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The Cross

    03.01.23 | Articles, The Shepherd's Voice | by Don Treglown

    During the 40 days of Lent, from Ash Wednesday to Easter Sunday, we will be focusing on a variety of crosses. Whenever I see a cross,  It helps me to remember God’s Word as recorded in 1 Peter 2:24:

    “Jesus Himself bore our sins in His body on the tree (Biblical Reference to the Cross), that we might die to sin and live to righteousness. By His wounds you have been healed.”

    Did you know that the Christian cross, with or without a figure of Christ included, is the main religious symbol of Christianity? The cross is a symbol used over the ages and spanning the globe as an indication of a belief in Jesus Christ.   A cross with a figure of Christ affixed to it is termed a crucifix and the figure is often referred to as the corpus (Latin for “body”).

    Over the next forty days and nights,I invite you to visit the East Wing hallway directly connected to the Narthex to see Faith’s Wall of Crosses.  These crosses have some very deep personal meaning to me as many were gifts from the Faith Family and each one represents a different mission outreach of the congregation.

    Also, during Holy Week, you will have the opportunity to see the stations of the Cross in the Sanctuary.

    The two most common crosses you may see are the Greek cross which designates a cross with arms of equal length, as in a plus sign, while the other most common cross is the Latin cross which designates a cross with an elongated descending arm.  Along with these most common forms we will also look at other variants along with their meaning.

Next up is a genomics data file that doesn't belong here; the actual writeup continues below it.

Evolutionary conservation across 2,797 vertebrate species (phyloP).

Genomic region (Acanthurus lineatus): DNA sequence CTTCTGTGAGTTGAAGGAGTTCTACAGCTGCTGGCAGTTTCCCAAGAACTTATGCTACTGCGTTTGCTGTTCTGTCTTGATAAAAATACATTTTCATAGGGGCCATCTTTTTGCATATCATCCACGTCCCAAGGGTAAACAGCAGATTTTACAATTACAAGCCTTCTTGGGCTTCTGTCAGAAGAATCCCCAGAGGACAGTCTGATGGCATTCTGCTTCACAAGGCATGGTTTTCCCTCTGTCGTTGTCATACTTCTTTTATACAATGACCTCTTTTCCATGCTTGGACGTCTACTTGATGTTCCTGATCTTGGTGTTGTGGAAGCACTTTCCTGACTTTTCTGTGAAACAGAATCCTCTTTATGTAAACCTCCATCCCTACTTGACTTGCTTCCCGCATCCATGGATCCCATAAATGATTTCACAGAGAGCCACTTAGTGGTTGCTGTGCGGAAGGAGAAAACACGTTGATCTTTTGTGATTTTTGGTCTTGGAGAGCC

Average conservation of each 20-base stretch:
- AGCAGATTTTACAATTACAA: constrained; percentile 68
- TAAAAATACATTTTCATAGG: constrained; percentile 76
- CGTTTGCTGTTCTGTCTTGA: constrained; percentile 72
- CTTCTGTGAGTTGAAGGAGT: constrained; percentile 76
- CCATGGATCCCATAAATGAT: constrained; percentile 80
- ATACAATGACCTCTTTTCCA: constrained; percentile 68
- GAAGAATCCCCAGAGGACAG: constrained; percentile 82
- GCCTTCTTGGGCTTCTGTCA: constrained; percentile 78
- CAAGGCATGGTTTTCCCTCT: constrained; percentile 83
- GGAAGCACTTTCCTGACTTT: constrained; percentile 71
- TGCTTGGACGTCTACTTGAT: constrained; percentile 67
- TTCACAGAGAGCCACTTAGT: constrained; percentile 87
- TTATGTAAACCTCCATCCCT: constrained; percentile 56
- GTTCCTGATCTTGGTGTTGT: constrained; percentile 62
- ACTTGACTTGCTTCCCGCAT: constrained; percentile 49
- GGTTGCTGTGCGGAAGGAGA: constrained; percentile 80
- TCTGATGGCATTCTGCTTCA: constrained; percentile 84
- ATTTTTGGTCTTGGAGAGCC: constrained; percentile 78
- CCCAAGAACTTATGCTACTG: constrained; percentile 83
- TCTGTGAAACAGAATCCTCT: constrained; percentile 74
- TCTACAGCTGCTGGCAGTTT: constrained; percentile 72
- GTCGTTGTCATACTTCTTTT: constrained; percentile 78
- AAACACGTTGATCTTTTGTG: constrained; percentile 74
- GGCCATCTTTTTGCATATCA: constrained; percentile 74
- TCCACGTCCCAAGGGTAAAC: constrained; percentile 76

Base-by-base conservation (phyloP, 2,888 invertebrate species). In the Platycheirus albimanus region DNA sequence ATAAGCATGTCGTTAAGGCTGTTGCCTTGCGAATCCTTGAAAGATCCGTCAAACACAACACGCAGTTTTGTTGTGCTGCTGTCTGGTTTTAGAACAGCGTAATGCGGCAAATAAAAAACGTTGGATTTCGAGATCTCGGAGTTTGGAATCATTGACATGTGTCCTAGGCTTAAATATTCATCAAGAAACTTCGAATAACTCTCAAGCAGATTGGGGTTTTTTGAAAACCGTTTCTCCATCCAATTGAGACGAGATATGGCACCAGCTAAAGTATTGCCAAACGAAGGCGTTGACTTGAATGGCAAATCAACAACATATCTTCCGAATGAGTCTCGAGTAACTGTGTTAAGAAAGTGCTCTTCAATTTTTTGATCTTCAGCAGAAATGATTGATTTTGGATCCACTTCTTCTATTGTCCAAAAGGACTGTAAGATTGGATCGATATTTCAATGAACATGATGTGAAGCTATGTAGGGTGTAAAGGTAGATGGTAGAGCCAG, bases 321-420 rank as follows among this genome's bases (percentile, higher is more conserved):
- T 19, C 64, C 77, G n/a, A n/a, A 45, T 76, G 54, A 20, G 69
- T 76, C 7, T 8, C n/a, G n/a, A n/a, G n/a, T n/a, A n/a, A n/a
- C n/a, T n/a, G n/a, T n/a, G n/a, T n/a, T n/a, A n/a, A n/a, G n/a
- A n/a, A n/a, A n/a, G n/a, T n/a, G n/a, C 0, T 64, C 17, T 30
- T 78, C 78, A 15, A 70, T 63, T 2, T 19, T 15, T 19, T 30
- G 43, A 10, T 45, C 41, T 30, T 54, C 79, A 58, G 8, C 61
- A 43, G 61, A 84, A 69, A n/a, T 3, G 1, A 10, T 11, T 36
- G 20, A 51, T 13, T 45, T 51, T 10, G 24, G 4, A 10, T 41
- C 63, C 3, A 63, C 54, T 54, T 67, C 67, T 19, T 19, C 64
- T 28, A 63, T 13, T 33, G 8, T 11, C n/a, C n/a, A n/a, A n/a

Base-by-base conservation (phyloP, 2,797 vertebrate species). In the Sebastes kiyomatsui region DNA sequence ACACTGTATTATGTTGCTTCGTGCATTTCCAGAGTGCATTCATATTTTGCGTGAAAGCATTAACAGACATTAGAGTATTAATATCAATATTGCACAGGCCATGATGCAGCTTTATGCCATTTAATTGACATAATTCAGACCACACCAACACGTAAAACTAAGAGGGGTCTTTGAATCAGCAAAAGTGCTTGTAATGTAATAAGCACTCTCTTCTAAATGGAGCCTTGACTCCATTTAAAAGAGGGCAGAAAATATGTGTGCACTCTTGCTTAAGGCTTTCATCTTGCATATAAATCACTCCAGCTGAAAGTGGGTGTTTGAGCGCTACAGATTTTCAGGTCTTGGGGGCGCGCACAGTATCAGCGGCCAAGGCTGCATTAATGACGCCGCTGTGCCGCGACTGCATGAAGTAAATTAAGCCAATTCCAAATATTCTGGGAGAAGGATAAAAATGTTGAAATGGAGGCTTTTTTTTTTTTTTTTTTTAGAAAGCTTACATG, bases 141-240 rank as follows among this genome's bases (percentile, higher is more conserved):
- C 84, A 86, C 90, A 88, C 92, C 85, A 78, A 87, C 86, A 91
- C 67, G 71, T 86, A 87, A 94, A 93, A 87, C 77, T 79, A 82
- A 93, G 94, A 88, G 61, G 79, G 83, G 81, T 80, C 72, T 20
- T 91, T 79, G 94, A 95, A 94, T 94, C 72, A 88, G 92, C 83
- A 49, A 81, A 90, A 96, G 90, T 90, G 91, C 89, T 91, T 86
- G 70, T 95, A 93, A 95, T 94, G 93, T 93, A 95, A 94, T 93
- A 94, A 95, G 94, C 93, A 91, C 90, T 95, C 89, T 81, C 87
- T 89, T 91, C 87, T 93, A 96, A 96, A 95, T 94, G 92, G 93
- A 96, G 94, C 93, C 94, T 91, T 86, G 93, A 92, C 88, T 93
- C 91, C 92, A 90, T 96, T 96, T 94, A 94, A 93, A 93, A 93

Here at Faith, you will see a mixture of both types of Christian crosses.  Roman Catholic, Anglican, and Lutheran  depictions of the cross are often crucifixes, in order to emphasize the death of Jesus. That reminds  us that His sacrifice is the payment of our sins and the sins of the world.  Protestant,  Confessional, and Reformation Churches often depict the cross without the corpus, which highlights a belief in the resurrection rather than representing the interval between the death and the resurrection of Jesus.

    So at Faith Lutheran Church you will see both types of crosses with an emphasis that “we might die to sin and live to righteousness “ in Jesus Christ.

    Looking forward to living out God’s promise that “By His wounds you have been healed”.

    May God bless our 2023 Lenten Journey of Faith,

    Pastor Don Treglown

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